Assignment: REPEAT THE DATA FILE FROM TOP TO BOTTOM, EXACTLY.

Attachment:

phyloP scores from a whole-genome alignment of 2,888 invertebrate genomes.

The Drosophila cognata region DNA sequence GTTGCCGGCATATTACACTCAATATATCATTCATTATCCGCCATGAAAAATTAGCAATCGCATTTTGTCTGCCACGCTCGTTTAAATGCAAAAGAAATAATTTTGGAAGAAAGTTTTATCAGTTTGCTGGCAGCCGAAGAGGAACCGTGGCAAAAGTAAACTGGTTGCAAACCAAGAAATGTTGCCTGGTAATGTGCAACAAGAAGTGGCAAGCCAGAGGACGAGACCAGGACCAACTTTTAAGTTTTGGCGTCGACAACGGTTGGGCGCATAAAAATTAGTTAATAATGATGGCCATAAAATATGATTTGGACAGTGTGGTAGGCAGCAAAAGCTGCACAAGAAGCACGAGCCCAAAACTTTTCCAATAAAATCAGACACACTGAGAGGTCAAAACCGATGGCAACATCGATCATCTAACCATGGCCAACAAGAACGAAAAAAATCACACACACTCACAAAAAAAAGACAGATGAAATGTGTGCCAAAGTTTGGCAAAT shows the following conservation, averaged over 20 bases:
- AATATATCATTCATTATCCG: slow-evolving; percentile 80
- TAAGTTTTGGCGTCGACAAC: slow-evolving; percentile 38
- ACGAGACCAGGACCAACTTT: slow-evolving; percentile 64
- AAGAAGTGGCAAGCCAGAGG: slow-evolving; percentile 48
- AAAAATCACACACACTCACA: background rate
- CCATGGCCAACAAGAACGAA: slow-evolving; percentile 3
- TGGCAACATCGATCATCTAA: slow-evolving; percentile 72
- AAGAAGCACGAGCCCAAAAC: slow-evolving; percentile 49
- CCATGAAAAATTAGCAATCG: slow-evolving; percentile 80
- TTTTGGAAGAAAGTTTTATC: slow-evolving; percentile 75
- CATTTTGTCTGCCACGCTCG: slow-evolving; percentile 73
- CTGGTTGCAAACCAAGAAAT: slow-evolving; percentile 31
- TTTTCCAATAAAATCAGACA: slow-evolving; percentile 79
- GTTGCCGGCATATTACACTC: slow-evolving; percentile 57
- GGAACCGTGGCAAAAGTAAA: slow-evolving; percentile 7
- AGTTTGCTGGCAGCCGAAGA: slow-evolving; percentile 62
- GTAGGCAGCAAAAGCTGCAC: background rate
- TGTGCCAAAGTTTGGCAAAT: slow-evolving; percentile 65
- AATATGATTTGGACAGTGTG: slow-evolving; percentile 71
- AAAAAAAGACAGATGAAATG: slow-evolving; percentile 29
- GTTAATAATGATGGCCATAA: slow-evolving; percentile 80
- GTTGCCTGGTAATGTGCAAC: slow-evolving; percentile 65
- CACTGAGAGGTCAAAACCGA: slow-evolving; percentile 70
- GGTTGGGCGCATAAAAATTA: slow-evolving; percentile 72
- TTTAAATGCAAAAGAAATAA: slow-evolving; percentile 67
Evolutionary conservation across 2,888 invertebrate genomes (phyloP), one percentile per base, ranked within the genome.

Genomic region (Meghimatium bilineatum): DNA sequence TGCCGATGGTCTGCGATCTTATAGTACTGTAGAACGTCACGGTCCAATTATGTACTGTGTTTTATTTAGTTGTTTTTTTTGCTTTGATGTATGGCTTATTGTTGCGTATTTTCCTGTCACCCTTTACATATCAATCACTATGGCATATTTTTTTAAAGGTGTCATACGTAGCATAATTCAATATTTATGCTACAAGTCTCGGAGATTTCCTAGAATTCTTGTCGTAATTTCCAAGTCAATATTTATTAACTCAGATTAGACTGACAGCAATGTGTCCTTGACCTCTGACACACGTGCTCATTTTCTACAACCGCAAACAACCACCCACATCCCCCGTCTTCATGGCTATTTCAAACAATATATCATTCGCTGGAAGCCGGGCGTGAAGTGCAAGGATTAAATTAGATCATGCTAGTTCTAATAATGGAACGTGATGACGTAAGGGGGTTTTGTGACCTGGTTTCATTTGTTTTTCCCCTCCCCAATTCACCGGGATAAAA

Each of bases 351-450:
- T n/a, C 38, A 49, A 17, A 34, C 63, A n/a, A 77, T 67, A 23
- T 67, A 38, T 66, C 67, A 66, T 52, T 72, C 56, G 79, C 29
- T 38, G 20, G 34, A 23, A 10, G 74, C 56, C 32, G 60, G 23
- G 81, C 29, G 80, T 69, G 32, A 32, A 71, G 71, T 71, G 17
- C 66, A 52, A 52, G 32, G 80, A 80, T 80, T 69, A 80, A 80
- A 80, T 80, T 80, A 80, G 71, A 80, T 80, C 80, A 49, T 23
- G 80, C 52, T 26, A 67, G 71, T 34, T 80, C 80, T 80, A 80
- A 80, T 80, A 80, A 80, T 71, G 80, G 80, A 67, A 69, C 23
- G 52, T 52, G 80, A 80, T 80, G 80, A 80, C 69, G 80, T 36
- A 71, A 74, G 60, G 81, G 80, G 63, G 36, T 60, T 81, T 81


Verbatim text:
phyloP scores from a whole-genome alignment of 2,888 invertebrate genomes.

The Drosophila cognata region DNA sequence GTTGCCGGCATATTACACTCAATATATCATTCATTATCCGCCATGAAAAATTAGCAATCGCATTTTGTCTGCCACGCTCGTTTAAATGCAAAAGAAATAATTTTGGAAGAAAGTTTTATCAGTTTGCTGGCAGCCGAAGAGGAACCGTGGCAAAAGTAAACTGGTTGCAAACCAAGAAATGTTGCCTGGTAATGTGCAACAAGAAGTGGCAAGCCAGAGGACGAGACCAGGACCAACTTTTAAGTTTTGGCGTCGACAACGGTTGGGCGCATAAAAATTAGTTAATAATGATGGCCATAAAATATGATTTGGACAGTGTGGTAGGCAGCAAAAGCTGCACAAGAAGCACGAGCCCAAAACTTTTCCAATAAAATCAGACACACTGAGAGGTCAAAACCGATGGCAACATCGATCATCTAACCATGGCCAACAAGAACGAAAAAAATCACACACACTCACAAAAAAAAGACAGATGAAATGTGTGCCAAAGTTTGGCAAAT shows the following conservation, averaged over 20 bases:
- AATATATCATTCATTATCCG: slow-evolving; percentile 80
- TAAGTTTTGGCGTCGACAAC: slow-evolving; percentile 38
- ACGAGACCAGGACCAACTTT: slow-evolving; percentile 64
- AAGAAGTGGCAAGCCAGAGG: slow-evolving; percentile 48
- AAAAATCACACACACTCACA: background rate
- CCATGGCCAACAAGAACGAA: slow-evolving; percentile 3
- TGGCAACATCGATCATCTAA: slow-evolving; percentile 72
- AAGAAGCACGAGCCCAAAAC: slow-evolving; percentile 49
- CCATGAAAAATTAGCAATCG: slow-evolving; percentile 80
- TTTTGGAAGAAAGTTTTATC: slow-evolving; percentile 75
- CATTTTGTCTGCCACGCTCG: slow-evolving; percentile 73
- CTGGTTGCAAACCAAGAAAT: slow-evolving; percentile 31
- TTTTCCAATAAAATCAGACA: slow-evolving; percentile 79
- GTTGCCGGCATATTACACTC: slow-evolving; percentile 57
- GGAACCGTGGCAAAAGTAAA: slow-evolving; percentile 7
- AGTTTGCTGGCAGCCGAAGA: slow-evolving; percentile 62
- GTAGGCAGCAAAAGCTGCAC: background rate
- TGTGCCAAAGTTTGGCAAAT: slow-evolving; percentile 65
- AATATGATTTGGACAGTGTG: slow-evolving; percentile 71
- AAAAAAAGACAGATGAAATG: slow-evolving; percentile 29
- GTTAATAATGATGGCCATAA: slow-evolving; percentile 80
- GTTGCCTGGTAATGTGCAAC: slow-evolving; percentile 65
- CACTGAGAGGTCAAAACCGA: slow-evolving; percentile 70
- GGTTGGGCGCATAAAAATTA: slow-evolving; percentile 72
- TTTAAATGCAAAAGAAATAA: slow-evolving; percentile 67
Evolutionary conservation across 2,888 invertebrate genomes (phyloP), one percentile per base, ranked within the genome.

Genomic region (Meghimatium bilineatum): DNA sequence TGCCGATGGTCTGCGATCTTATAGTACTGTAGAACGTCACGGTCCAATTATGTACTGTGTTTTATTTAGTTGTTTTTTTTGCTTTGATGTATGGCTTATTGTTGCGTATTTTCCTGTCACCCTTTACATATCAATCACTATGGCATATTTTTTTAAAGGTGTCATACGTAGCATAATTCAATATTTATGCTACAAGTCTCGGAGATTTCCTAGAATTCTTGTCGTAATTTCCAAGTCAATATTTATTAACTCAGATTAGACTGACAGCAATGTGTCCTTGACCTCTGACACACGTGCTCATTTTCTACAACCGCAAACAACCACCCACATCCCCCGTCTTCATGGCTATTTCAAACAATATATCATTCGCTGGAAGCCGGGCGTGAAGTGCAAGGATTAAATTAGATCATGCTAGTTCTAATAATGGAACGTGATGACGTAAGGGGGTTTTGTGACCTGGTTTCATTTGTTTTTCCCCTCCCCAATTCACCGGGATAAAA

Each of bases 351-450:
- T n/a, C 38, A 49, A 17, A 34, C 63, A n/a, A 77, T 67, A 23
- T 67, A 38, T 66, C 67, A 66, T 52, T 72, C 56, G 79, C 29
- T 38, G 20, G 34, A 23, A 10, G 74, C 56, C 32, G 60, G 23
- G 81, C 29, G 80, T 69, G 32, A 32, A 71, G 71, T 71, G 17
- C 66, A 52, A 52, G 32, G 80, A 80, T 80, T 69, A 80, A 80
- A 80, T 80, T 80, A 80, G 71, A 80, T 80, C 80, A 49, T 23
- G 80, C 52, T 26, A 67, G 71, T 34, T 80, C 80, T 80, A 80
- A 80, T 80, A 80, A 80, T 71, G 80, G 80, A 67, A 69, C 23
- G 52, T 52, G 80, A 80, T 80, G 80, A 80, C 69, G 80, T 36
- A 71, A 74, G 60, G 81, G 80, G 63, G 36, T 60, T 81, T 81